Heal the city: the composer’s night concert wins hearts


Failed with online grocery shopping again?

Bickering in the neighbors’ chat group?

Have you lost all motivation to do anything?

Can’t concentrate?

What day is it exactly…?

People in Shanghai are probably all living them right now, as is composer Luo Wei.

In the community chat group, her neighbors were constantly arguing over tedious errands. Some people, who knew that Luo was a musician, suggested that he do a concert in the clouds to calm everyone down.

Luo thought about his neighbor’s suggestion. On Monday, he finally launched a 12-hour music livestream. The 33-year-old composer intends to run his “midnight musical canteen”.

“Healing Music FM” is available daily from 10 p.m. to 10 a.m. on WeChat video account 罗威的治愈小馆, and the composer plans to expand it to other platforms after experimenting and studying the feedback from the first week. .

“In times like this, we need the strength of reason and the strength of restraint,” he told the Shanghai Daily after another failed attempt to buy groceries online.

“Alternatively, ‘Healing Music FM’ can simply be background music that you listen to while reading, suffering from insomnia, anxiety or just trying to relax and forget everything.”

Composer Luo Wei, who calls Shanghai his second home, is trying to lift the spirits of local residents by broadcasting live music for 12 hours.

Luo has been locked up since March 28, his birthday! For the Guangzhou native who moved to Shanghai 15 years ago, the recent experience feels almost surreal, as it does for many others in the city. Like home, the city has always provided him with a sense of comforting familiarity and security.

He returned to Shanghai from a concert in Chengdu, Sichuan province, on a China Eastern flight on March 22, a day after one of the same airline’s planes crashed in the hills of the autonomous region. Guangxi Zhuang.

Around the same time, Shanghai was dealing with a resurgence of COVID-19.

“I was terrified and took melatonin for the first time in my life,” he said of his flight home from Chengdu. “The plane was already descending when I woke up, and I could see the outskirts of Shanghai. Despite how strange it may seem now, I felt safe at that time.”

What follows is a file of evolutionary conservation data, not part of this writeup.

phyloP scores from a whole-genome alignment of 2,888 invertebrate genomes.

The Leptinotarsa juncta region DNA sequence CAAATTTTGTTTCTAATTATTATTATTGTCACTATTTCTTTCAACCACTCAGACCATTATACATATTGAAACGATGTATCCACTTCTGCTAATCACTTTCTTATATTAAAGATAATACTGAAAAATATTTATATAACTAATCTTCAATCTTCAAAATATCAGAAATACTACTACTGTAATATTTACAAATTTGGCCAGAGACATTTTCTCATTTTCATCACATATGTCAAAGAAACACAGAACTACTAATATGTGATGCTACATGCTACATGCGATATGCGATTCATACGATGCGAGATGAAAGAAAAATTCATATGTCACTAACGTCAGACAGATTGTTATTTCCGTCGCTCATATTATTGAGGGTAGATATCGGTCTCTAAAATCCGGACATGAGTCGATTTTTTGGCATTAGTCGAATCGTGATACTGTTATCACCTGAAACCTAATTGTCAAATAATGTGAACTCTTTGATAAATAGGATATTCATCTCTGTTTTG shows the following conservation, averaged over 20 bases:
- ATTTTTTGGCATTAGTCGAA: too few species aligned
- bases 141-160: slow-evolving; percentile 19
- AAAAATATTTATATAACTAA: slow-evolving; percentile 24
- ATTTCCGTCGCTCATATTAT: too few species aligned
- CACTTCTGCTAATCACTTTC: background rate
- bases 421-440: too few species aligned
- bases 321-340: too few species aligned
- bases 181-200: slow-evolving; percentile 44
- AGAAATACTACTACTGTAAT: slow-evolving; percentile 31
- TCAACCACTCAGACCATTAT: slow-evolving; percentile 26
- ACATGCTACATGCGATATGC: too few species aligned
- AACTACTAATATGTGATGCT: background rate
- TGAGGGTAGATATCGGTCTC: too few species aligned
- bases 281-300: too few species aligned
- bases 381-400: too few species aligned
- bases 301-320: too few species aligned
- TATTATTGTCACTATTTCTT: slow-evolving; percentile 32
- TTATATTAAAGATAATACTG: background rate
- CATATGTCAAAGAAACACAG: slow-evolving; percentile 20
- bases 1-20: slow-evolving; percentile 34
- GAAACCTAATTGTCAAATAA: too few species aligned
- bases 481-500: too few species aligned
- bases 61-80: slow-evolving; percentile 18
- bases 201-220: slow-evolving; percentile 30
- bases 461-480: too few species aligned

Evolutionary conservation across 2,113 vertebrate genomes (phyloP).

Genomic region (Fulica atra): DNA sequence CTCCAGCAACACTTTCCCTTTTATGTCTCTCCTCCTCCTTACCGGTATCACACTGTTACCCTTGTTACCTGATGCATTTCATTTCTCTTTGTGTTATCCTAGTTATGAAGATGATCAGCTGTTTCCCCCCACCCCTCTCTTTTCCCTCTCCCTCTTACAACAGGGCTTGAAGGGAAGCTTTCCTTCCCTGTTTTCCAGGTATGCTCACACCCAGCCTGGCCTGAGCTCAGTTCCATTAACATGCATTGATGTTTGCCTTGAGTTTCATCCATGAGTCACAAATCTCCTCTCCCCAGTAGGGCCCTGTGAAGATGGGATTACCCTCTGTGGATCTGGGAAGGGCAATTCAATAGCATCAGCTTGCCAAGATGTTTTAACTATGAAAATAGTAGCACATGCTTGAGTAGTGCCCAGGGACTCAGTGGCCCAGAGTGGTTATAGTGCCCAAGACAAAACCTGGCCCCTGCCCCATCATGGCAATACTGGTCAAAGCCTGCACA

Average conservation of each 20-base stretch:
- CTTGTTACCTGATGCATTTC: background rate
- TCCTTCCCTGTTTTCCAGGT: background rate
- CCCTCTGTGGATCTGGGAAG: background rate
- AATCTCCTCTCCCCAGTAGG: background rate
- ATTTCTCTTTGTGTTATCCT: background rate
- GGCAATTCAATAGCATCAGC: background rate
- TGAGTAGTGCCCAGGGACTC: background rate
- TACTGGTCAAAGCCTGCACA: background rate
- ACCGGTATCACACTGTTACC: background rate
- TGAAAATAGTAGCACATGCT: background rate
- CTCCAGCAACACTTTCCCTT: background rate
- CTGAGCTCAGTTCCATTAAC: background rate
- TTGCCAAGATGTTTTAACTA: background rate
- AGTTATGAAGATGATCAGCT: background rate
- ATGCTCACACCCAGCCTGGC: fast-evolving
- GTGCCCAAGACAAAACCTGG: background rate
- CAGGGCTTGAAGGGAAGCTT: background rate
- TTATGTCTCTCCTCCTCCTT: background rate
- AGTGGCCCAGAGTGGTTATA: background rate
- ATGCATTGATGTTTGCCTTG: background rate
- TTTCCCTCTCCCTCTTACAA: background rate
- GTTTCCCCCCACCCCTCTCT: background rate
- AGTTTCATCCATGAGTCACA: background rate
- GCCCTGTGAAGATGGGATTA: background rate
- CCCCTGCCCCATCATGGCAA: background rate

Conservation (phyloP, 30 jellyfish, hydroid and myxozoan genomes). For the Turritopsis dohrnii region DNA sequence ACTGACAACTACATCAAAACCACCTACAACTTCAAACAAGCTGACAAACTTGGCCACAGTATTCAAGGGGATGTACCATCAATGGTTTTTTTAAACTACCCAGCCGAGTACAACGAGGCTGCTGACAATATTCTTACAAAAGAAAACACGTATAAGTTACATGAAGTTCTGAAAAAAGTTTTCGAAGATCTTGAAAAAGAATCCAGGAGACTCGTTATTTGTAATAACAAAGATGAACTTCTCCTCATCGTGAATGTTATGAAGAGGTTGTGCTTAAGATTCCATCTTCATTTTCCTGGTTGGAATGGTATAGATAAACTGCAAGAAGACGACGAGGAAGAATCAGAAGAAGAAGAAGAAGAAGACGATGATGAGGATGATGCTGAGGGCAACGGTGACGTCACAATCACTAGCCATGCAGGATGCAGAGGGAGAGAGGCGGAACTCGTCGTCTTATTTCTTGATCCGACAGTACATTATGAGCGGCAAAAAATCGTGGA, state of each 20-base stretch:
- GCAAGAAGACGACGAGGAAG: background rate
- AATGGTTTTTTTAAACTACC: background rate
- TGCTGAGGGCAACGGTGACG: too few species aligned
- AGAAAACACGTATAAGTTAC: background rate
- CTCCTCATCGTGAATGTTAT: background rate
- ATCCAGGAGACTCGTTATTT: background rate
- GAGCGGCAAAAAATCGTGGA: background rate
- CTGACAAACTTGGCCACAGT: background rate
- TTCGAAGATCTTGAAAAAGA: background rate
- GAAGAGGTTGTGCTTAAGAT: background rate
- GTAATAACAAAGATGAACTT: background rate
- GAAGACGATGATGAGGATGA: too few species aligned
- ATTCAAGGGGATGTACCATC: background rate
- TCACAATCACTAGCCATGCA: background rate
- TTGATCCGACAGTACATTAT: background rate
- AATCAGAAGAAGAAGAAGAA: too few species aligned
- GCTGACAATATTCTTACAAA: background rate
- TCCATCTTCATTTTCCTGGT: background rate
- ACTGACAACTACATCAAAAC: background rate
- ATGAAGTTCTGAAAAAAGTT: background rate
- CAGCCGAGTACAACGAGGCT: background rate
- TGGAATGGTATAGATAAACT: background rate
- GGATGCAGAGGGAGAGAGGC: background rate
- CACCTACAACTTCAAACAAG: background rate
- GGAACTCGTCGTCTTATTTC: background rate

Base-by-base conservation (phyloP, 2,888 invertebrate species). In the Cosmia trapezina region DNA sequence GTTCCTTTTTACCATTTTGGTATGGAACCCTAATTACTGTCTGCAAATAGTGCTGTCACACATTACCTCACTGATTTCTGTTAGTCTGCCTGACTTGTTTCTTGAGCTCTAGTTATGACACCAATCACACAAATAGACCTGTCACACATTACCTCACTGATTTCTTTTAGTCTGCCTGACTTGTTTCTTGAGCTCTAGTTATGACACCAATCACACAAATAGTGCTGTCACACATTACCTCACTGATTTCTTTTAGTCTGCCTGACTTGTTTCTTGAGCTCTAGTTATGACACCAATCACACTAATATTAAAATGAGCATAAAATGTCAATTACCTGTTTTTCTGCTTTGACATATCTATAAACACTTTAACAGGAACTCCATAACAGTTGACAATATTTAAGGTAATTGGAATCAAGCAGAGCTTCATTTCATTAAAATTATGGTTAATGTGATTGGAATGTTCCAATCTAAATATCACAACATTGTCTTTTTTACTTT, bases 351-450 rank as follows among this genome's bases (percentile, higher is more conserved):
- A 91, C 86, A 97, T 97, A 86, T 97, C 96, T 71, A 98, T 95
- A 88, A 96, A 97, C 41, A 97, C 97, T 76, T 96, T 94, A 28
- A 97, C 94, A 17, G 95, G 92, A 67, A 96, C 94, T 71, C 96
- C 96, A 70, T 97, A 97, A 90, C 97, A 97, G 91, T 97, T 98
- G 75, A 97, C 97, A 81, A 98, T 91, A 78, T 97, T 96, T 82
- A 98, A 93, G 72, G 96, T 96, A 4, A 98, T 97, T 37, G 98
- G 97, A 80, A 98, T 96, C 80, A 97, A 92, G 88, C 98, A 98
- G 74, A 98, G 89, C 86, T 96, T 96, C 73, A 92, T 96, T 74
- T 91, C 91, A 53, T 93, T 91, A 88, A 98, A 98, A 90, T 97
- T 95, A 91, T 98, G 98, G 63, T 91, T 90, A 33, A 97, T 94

He considered returning to his hometown of Guangzhou in southern Guangdong province to stay with his parents or traveling to Beijing for a scheduled check-in, but chose to stay.

However, work was interrupted and life became chaotic.

At first, Luo couldn’t even bring himself to listen to music, not even his own.

“I was worried for several days. I even skipped groceries in the morning after reading and watching all the depressing news. At times like these, what is depicted in the music seems so unrealistic.”

He tried to regain some semblance of sanity by doing things his own way, like arranging uncooked foods by color before cooking them.

Little by little, he returns to music. He is currently listening to “Music Gift to” by Kaori Muraji, a Japanese classical guitarist. The album includes well-known jazz pieces as well as film scores. Muraji’s “understated yet insightful style” is particularly appealing to Luo.

Luo’s style is diverse, ranging from high-energy songs like “Hero” for Tencent’s League of Legends Pro League games to romantic tracks like “Walking in the Bund.” He started a “piano diary” in 2013, and has amassed 365 tracks ranging from two to about five minutes.

Nearly 250 of these pieces are intimately linked to Shanghai, such as “Morning, Cat in Jinjiang Park”, “Riverside – I want to have a chat with this city” and “The Endless Rain in Guilin Park”.

“These romantic city tracks are a bit nostalgic… I listen to them with a certain sadness now that we can’t go out,” he said Tuesday morning, minutes after finishing his livestream.

Heal the city: the composer's night concert wins hearts

He concluded the 12-hour playlist with “Pray”, a piano concerto. It is a piece written by Luo in 2020 during the pandemic and rearranged as a concerto to “bring some warmth to the melodies and make them more suitable for Shanghai”.

“In ‘Pray’ I illustrated an image of dawn hoping to deliver something warm and grounding, to calm you down, help you relax and help you sleep well,” he said. explained, adding that a new song, written in collaboration with a band, will be released soon.

The daily live playlist consists of various selections from Luo’s 365 “piano diary” entries, to which city sounds will be added, such as rain, highway noise or birdsong. He’s also thinking about including city visuals but fears it will add a sense of melancholy.

His last diary was a piece titled “A Letter to Shanghai in the Spring”. He had Gucun Park’s pink cherry blossoms in mind while recording.

“It is not possible to visit the park now, so there is a feeling of nostalgia,” he explained, adding that the current experience has also changed what he wants to compose in the near future.

“Before, I was inspired a lot by nature, especially what I see in this city. But this time, I was touched by many people, from the owner of the convenience store who lived in the store for weeks so that she can deliver necessities to those nearby, to my neighbor who gave me oranges.In my future work, I hope to include more observations of the townspeople.

When it comes to residents, nothing is on Luo’s mind more than “meeting in person” right now.

“It’s been an emotional roller coaster. It’s so complex it’s hard to explain.

“But one thing is certain; when I chat virtually with friends now, we all want to ‘meet in person’ no matter what we do. I really want to compose more about human relationships. Through music, I want to to express my gratitude and sense of community.”

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